A. Steering Matrix Selection
As noted above, a set of L steering matrices may be generated and used for spatial spreading. The steering matrices in the set may be selected for use in various manners. In one embodiment, the steering matrices are selected from the set in a deterministic manner. For example, the L steering matrices may be cycled through and selected in sequential order, starting with the first steering matrix V(1), then the second steering matrix V(2), and so on, and then the last steering matrix V(L). In another embodiment, the steering matrices are selected from the set in a pseudo-random manner. For example, the steering matrix to use for each transmission span m may be selected based on a function ƒ(m) that pseudo-randomly selects one of the L steering matrices, or steering matrix V(ƒ(m)). In yet another embodiment, the steering matrices are selected from the set in a “permutated” manner. For example, the L steering matrices may be cycled through and selected for use in sequential order. However, the starting steering matrix for each cycle may be selected in a pseudo-random manner, instead of always being the first steering matrix V(1). The L steering matrices may also be selected in various other manners, and this is within the scope of the invention.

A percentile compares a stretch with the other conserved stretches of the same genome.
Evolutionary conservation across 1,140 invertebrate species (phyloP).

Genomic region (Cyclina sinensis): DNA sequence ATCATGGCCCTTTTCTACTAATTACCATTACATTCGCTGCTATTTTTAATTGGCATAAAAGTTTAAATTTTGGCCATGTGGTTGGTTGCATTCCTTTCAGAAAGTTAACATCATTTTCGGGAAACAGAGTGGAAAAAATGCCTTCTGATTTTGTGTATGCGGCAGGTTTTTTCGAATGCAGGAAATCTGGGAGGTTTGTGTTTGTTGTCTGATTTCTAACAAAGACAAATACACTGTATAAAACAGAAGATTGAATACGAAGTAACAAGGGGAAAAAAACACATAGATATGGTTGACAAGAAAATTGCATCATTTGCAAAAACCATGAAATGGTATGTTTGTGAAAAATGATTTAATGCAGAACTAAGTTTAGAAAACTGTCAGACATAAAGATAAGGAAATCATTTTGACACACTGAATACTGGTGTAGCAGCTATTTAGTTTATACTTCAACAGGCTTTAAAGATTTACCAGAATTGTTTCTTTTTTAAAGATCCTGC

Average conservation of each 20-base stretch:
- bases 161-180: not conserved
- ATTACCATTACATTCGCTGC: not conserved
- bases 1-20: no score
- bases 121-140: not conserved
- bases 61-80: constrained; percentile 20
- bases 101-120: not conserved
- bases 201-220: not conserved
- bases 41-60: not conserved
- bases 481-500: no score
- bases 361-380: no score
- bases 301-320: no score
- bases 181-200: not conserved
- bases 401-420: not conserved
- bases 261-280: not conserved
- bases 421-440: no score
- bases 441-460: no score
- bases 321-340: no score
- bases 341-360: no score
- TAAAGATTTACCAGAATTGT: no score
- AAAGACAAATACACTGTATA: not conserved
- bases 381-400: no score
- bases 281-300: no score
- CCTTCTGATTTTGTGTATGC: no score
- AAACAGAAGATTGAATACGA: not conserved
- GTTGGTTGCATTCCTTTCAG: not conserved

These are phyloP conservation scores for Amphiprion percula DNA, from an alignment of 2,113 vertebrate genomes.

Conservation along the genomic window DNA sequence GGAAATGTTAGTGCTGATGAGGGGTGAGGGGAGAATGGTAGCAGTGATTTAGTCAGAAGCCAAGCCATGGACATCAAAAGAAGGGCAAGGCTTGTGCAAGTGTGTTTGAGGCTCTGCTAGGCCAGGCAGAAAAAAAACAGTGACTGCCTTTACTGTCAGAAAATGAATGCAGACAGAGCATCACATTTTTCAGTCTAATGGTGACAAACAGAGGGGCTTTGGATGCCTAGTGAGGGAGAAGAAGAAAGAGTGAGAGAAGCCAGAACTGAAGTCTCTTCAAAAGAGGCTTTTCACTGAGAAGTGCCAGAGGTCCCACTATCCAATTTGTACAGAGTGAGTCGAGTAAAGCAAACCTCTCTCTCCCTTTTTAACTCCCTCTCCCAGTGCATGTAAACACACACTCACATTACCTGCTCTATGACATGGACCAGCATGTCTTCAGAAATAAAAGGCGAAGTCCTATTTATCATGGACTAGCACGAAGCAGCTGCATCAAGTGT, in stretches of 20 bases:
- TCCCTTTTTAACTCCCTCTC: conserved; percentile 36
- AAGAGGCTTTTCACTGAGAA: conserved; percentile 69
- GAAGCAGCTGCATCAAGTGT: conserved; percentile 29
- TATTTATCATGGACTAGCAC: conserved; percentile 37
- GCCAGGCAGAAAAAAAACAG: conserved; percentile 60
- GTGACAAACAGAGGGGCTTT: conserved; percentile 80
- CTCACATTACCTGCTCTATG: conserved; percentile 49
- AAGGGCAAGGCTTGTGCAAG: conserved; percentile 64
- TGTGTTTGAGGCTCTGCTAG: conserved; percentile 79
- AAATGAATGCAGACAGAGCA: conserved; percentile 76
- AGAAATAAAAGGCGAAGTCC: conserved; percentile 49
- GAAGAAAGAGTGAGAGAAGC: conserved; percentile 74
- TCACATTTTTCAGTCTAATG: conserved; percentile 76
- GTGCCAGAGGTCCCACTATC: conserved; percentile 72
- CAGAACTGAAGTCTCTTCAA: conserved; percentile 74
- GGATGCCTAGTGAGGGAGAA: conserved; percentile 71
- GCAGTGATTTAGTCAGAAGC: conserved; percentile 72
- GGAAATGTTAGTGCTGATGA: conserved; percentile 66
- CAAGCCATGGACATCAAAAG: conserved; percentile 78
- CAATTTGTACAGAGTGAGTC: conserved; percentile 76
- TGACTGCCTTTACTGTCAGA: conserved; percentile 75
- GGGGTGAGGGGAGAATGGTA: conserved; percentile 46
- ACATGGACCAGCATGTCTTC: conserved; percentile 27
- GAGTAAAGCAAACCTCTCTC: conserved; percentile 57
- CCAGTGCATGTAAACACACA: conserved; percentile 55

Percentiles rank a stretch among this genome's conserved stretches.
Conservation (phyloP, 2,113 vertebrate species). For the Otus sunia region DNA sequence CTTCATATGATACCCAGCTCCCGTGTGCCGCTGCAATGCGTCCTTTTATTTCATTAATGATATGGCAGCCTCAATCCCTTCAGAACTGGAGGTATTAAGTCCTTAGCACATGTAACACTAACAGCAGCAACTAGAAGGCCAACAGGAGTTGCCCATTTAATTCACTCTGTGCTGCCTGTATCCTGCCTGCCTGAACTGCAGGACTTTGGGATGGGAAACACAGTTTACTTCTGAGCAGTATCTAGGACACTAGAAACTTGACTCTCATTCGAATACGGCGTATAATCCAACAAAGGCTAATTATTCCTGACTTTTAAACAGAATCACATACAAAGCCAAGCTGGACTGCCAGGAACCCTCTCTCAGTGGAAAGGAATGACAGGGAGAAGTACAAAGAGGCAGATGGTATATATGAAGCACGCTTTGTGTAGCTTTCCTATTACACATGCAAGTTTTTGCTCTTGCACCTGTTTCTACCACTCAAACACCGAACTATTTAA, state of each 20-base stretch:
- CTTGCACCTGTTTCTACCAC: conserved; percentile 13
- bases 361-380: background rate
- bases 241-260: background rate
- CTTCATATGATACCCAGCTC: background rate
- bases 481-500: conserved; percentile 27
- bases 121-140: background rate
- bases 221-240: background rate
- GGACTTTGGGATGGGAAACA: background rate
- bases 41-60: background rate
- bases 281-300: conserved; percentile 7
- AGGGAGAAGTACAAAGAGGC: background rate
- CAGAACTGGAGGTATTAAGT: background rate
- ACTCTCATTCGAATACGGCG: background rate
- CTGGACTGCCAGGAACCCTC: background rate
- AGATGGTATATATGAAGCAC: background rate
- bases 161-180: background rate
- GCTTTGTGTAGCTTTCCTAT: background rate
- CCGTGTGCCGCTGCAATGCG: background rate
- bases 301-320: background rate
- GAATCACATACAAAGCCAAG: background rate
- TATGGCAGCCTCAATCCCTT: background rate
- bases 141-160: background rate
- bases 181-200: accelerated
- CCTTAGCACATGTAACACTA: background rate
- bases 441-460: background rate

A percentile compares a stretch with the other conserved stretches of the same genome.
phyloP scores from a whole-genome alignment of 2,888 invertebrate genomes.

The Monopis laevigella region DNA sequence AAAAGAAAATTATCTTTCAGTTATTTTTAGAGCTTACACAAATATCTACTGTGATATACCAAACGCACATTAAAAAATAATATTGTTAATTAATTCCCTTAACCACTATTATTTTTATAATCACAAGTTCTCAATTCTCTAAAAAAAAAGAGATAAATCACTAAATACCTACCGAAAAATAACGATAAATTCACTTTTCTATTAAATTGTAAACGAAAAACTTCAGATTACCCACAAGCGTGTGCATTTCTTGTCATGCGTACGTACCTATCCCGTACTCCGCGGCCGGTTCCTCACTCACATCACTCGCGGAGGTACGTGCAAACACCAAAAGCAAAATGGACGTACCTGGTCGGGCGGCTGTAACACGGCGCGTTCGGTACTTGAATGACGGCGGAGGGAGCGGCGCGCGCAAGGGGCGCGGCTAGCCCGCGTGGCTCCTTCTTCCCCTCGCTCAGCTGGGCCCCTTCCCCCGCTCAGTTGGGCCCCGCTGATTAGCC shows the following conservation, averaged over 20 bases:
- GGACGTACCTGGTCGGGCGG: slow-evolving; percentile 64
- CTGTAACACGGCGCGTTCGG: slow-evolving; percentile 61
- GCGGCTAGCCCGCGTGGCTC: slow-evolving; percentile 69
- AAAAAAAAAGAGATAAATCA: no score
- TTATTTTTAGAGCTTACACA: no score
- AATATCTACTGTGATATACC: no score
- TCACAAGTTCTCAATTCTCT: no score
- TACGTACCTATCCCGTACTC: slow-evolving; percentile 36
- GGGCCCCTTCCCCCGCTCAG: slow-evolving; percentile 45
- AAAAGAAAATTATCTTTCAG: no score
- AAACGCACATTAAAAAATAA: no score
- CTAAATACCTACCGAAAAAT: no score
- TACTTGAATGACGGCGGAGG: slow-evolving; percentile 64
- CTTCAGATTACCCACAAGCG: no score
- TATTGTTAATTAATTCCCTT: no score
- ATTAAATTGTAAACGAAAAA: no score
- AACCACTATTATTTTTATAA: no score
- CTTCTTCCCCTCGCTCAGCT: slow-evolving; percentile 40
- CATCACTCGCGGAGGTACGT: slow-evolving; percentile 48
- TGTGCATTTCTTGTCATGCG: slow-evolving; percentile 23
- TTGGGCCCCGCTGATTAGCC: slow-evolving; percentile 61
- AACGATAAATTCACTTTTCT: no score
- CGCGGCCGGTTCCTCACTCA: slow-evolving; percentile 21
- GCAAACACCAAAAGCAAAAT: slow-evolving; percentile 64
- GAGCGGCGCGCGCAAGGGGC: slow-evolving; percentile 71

The steering matrix selection may also be dependent on the number of steering matrices (L) in the set and the block length (N_{M}). In general, the number of steering matrices may be greater than, equal to, or less than the block length. Steering matrix selection for these three cases may be performed as described below.
If L=N_{M}, then the number of steering matrices matches the block length. In this case, a different steering matrix may be selected for each of the N_{M }transmission spans used to transmit the set of data symbol blocks. The N_{M }steering matrices for the N_{M }transmission spans may be selected in a deterministic, pseudo-random, or permutated manner, as described above. For example, the L steering matrices in the set may be selected in sequential order for each data symbol block set, with the same (pre-selected) or different (pseudo-randomly selected) starting steering matrix being used for each data symbol block set.
If L<N_{M}, then the block length is longer than the number of steering matrices in the set. In this case, the steering matrices are reused for each data symbol block set and may be selected as described above.
If L>N_{M}, then a subset of the steering matrices is used for each data symbol block set. The selection of the specific subset to use for each data symbol block set may be deterministic or pseudo-random. For example, the first steering matrix to use for the current data symbol block set may be the steering matrix after the last one used for a prior data symbol block set.
B. System